Media Bits

One book and two movie recommendations:

1. The Brooklyn Follies, by Paul Auster

Just finished my signed copy of this book, and I enjoyed it very much. I really like the way Auster’s writing can capture a wide gamut of human emotion in such a sparse, clean and readable style.

2. Tristram Shandy: A Cock & Bull Story

I saw this at Angelika the other night, and it was very funny, in a clever but (perhaps surprisingly) non-irritating way. Apparently the original book (which I’ve never read) was “post-modern before there was any modern to be post about,” in that the narrative was self-referential. The film does the same thing — it’s both a film about the process of making a film, and a mockumentary (although how much is fake and how much is accurate is left intentionally ambiguous) of the main character, Steve Coogan. Even the website has two parts — a “meta” site that talks about the process of building a movie website, and the “real” site within it.

3. Touching the Void

I just watched this “docudrama” about two young, foolhardy British climbers that climbed Siula Grande, a previously unclimbed peak in the Peruvian Andes, back in 1985. They made it to the summit, but had an accident on the way down, which resulted in one of them dangling precariously over a precipice and the other struggling to hold the weight in crumbling snow. Eventually Simon, the guy at the top of the rope, makes the decision to cut it, sending his friend Joe plummeting to certain death down a deep crevasse. But miraculously, Joe somehow survives the fall, and despite having a badly broken leg, frostbite, hypothermia, dehydration and exhaustion, somehow manages to drag himself down the mountain to be reunited with his friend at the base camp.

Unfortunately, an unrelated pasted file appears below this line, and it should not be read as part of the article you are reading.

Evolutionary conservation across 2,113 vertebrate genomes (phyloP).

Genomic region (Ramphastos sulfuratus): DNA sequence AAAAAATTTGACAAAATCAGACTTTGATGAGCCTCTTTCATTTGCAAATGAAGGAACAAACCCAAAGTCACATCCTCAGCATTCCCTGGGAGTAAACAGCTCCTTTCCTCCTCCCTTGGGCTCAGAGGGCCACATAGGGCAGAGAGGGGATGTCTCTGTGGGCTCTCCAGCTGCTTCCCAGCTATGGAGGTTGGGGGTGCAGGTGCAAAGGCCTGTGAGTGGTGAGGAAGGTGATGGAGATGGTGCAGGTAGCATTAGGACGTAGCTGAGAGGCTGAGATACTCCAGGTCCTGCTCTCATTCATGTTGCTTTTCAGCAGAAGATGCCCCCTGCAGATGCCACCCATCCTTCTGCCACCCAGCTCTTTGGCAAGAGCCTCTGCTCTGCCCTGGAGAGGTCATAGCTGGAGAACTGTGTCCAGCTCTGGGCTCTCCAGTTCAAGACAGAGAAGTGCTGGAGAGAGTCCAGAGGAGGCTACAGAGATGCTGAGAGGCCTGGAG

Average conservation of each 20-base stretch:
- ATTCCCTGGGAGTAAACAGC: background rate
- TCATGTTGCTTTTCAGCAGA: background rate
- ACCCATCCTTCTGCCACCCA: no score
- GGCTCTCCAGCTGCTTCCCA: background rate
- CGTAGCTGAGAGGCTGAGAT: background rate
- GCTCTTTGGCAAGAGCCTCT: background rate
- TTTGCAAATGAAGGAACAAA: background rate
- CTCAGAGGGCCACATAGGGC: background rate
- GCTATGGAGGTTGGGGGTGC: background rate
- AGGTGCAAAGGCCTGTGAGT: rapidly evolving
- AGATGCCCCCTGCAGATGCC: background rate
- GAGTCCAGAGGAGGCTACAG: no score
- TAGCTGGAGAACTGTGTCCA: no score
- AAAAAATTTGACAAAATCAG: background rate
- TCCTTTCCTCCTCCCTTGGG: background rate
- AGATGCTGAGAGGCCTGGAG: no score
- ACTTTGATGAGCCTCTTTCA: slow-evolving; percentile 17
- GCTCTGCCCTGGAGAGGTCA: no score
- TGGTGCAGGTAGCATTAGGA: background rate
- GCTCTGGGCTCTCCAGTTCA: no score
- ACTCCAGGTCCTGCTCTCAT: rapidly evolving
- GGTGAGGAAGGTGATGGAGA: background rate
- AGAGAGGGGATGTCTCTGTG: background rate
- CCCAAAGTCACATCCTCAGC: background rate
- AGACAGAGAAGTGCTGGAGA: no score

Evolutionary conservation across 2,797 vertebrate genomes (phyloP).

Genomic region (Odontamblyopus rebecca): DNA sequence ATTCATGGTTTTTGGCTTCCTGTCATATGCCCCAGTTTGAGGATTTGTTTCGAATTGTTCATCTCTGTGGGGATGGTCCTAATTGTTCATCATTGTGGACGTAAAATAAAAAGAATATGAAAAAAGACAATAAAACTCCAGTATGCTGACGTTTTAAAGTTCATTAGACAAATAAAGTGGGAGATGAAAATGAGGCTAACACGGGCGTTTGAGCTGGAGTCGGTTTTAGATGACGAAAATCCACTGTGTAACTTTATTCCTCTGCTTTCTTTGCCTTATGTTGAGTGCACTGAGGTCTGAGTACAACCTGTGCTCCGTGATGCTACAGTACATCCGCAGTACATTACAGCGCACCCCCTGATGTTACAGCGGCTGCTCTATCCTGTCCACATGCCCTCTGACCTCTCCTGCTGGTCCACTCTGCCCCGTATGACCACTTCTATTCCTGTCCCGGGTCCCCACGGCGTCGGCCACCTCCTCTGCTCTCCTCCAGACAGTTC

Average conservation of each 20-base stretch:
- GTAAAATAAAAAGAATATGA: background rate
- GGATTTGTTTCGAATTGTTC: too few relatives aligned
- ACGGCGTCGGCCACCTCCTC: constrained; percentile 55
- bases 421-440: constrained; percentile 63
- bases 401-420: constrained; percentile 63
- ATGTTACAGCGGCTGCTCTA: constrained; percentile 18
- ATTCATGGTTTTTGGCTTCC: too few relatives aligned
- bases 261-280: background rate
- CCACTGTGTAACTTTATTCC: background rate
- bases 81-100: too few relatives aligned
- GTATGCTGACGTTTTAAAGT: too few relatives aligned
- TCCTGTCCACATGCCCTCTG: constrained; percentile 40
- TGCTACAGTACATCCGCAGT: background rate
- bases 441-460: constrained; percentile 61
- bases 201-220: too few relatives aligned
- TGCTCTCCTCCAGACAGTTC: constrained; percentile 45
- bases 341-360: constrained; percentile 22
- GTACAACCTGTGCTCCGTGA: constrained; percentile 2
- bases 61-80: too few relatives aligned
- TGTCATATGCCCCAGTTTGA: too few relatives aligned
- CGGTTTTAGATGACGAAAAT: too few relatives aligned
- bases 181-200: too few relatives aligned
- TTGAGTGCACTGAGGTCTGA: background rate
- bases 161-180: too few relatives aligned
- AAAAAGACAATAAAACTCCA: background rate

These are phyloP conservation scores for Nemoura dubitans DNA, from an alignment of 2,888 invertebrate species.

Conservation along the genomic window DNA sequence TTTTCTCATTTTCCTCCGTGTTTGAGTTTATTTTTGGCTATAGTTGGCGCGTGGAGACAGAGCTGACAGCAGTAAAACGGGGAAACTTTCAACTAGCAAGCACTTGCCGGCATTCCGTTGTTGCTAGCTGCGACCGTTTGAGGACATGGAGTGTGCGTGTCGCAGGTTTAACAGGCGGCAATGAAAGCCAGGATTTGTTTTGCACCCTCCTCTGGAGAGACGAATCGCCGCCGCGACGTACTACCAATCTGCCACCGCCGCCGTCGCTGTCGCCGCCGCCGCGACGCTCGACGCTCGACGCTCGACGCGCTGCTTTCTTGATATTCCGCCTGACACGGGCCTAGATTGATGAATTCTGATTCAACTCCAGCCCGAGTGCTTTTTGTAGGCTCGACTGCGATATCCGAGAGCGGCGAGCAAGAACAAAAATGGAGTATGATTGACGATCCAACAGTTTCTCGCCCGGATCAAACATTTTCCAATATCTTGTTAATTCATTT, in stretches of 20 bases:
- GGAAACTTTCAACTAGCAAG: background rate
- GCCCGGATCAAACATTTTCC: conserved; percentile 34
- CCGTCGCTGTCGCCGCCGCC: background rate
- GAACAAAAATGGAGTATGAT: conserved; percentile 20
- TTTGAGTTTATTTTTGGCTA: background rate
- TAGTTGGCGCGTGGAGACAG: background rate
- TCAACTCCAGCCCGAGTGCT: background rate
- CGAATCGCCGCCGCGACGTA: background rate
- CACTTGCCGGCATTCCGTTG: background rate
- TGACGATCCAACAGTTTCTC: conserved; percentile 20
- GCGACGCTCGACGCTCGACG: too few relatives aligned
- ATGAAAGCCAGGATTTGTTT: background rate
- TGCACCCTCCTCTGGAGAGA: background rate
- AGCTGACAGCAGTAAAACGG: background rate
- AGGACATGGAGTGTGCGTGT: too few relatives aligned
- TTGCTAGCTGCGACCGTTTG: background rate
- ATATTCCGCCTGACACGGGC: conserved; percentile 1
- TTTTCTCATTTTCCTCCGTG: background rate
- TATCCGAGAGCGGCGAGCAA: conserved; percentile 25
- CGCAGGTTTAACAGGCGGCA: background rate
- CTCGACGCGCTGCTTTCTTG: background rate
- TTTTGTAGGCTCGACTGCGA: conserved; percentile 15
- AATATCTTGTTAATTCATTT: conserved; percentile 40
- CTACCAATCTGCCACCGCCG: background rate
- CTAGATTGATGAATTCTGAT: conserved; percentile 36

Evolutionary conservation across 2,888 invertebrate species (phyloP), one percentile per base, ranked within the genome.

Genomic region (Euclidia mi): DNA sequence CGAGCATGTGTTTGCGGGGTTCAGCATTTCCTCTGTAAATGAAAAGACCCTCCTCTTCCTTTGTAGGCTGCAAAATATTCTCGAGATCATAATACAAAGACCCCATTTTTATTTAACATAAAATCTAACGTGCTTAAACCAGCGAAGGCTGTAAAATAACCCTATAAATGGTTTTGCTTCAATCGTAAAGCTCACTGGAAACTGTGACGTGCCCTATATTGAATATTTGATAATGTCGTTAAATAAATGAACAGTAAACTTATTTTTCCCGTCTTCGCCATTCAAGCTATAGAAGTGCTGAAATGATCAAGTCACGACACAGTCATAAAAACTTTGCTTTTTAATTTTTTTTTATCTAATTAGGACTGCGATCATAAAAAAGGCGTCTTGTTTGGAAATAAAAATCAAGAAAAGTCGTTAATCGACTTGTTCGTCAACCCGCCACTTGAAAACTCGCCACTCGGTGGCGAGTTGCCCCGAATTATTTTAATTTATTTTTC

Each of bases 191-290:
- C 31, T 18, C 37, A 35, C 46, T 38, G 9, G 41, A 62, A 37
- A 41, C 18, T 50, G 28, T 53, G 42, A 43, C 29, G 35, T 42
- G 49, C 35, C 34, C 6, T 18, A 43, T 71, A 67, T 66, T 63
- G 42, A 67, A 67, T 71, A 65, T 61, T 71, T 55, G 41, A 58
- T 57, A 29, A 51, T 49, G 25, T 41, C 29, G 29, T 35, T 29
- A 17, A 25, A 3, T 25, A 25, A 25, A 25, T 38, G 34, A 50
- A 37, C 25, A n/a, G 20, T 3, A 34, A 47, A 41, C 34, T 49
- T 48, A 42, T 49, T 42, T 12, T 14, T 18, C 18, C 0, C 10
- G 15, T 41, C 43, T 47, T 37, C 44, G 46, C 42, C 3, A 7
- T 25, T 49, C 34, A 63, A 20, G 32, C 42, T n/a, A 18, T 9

The movie was shot with a mixture of interviews with the real climbers and reconstructions using a mixture of the real climbers and actors, and it resulted in a surprisingly powerful and compelling narrative. The extra features on the DVD were also interesting, which gave some insight into how the trip affected their lives afterwards, and also how a return to Siula Grande 17 years later affected them. Joe (the guy who fell in the crevasse) clearly endured the worse ordeal on the mountain and immediately afterwards, but somehow came through to resume climbing, become a successful writer and tell the story in a best-selling book. Simon (rope-cutter), on the other hand, seemed plagued by guilt and remorse, and also by the disdain of the climbing community.

Joe always maintained that cutting the rope was the right thing to do, and even dedicated the book to Simon, but it was interesting to note that these two guys, who had shared such an intense experience together, were not particularly close friends 17 years on.

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